Bevin, the foreign secretary, went to Downing Street to discover that Attlee’s meeting had started and the general consensus was not to go for a British atomic bomb. Too expensive…

1 October 2018Comment

Nationalism's days are numbered, says Bruce Kent

It is now well over a hundred years since czar Nicholas II of Russia invited other states to come to The Hague, in the Netherlands, in 1899, to discuss possibilities for world peace. It is almost 20 years since thousands of individuals and peace groups came also to The Hague, in 1999, for an event to plan progress in the direction that the first Hague pointed to. I still have the booklet with ideas that came from that centenary meeting.

In 1999, we believed that we could challenge…

1 August 2018Comment

Bruce Kent draws the dots between NHS funding and Trident replacement

What I was doing on 5 July 1948 I can’t remember. Marching up and down on parade in Aldershot I imagine, as a national service conscript.

I certainly did not notice that on 5 July 1948 something remarkable happened. Health minister Aneurin Bevan, in a Manchester hospital, launched the National Health Service. A very progressive step forward for the country. Bevan’s announcement came only a few months before the Universal Declaration of Human Rights, agreed in December 1948 by the…

1 June 2018Comment

UN reform should be a priority for radicals, argues Bruce Kent

Something odd happened a few weeks ago. Britain, France and the United States sent their planes off to bomb targets in Syria. None of those countries had been directly attacked. It was a punishment raid for the use of chemical weapons, allegedly by Syria.

About 100 missiles were launched and at first the claim was that no one was killed. Then a single casualty was mentioned. No one else. I’ll believe that when I see pigs flying.

Where did these three get the authority…

1 April 2018Comment

Blowing up the world in 'a graduated controlled way'

A few nights ago, I watched on TV the house of commons discussing the attempted murder of the ex-Russian spy and his daughter. I am not naïve and have no illusions about what states will get up to. We British helped to kill over 200,000 civilians in Hiroshima and Nagasaki because we insisted on Japan’s unconditional surrender. Even now we supply Saudi Arabia with the bombs which have enabled them to kill tens of thousands of people in Yemen.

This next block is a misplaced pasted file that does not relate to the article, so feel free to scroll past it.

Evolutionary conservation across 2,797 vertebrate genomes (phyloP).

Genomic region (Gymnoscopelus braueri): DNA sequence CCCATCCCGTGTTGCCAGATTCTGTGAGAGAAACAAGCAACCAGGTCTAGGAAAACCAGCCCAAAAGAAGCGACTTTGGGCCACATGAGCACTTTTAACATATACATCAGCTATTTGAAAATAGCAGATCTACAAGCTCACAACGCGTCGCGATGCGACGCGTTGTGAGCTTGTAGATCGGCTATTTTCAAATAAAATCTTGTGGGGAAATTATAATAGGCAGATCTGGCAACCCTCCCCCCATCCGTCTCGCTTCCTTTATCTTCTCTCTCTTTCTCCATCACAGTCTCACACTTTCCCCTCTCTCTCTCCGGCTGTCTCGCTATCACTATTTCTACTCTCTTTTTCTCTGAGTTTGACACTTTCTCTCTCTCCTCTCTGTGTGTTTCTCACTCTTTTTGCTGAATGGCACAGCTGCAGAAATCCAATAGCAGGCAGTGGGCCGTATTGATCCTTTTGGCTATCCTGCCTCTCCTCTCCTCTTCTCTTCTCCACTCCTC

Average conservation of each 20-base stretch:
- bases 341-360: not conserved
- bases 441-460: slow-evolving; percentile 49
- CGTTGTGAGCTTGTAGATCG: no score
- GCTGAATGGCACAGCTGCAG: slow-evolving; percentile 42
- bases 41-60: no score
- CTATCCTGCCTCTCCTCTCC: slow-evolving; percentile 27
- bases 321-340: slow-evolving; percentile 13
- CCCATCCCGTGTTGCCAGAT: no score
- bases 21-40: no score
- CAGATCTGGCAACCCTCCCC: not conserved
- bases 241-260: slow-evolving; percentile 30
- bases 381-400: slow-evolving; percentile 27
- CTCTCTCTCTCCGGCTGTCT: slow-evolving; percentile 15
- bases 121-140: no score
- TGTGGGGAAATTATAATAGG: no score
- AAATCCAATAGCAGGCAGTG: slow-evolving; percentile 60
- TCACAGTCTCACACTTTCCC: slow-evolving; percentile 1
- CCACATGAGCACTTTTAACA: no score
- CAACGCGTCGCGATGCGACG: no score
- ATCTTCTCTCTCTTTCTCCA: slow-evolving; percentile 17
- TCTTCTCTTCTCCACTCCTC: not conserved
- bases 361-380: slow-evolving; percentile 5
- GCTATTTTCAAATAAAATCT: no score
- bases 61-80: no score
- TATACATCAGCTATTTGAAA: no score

But as I watched the debate I wondered…

1 February 2018Comment

Bruce Kent celebrates three inspiring 'peace and justice women'

Since I am writing this piece in early February, between the hundredth anniversary of the granting of the first and partial voting rights for women in the UK (6 February 1918) and International Women’s Day (8 March), there is only one obvious subject. So here come a few words about three great and strong peace and justice women among so many who have inspired me.

The first is Olive Gibbs, commemorated in Oxford Town Hall on 6 February itself – which would have been her 100th…

1 December 2017Feature

Bruce Kent extols the virtues of the Housmans Peace Diary

At this end of the year, the conflicts of the world can be seen in our small north London back garden.

The birds are hungry and our swinging seed feeder is getting a lot of attention. But then comes the arrival of the large and powerful – the green parakeets from Hampstead. Colourful they may be, but greedy they certainly are. The small ones – robins, wrens, finches, and the like – get driven off. Or they would get so driven if I did…

1 October 2017Comment

We owe the 'refuseniks' more than we know, says Bruce Kent

It is nearly 70 years since I began my two years of conscripted military service.

Having been to a boarding school, it was not much of a shock. Despite some class differences we were all in the same boat and got shouted at in the same way by various corporals and sergeants.

In 1947, the cold war was just starting, and it was to faraway places like Malaysia and Korea that some of my contemporaries were sent. At least one, my friend ‘Tubby’ Maycock, a year below me at…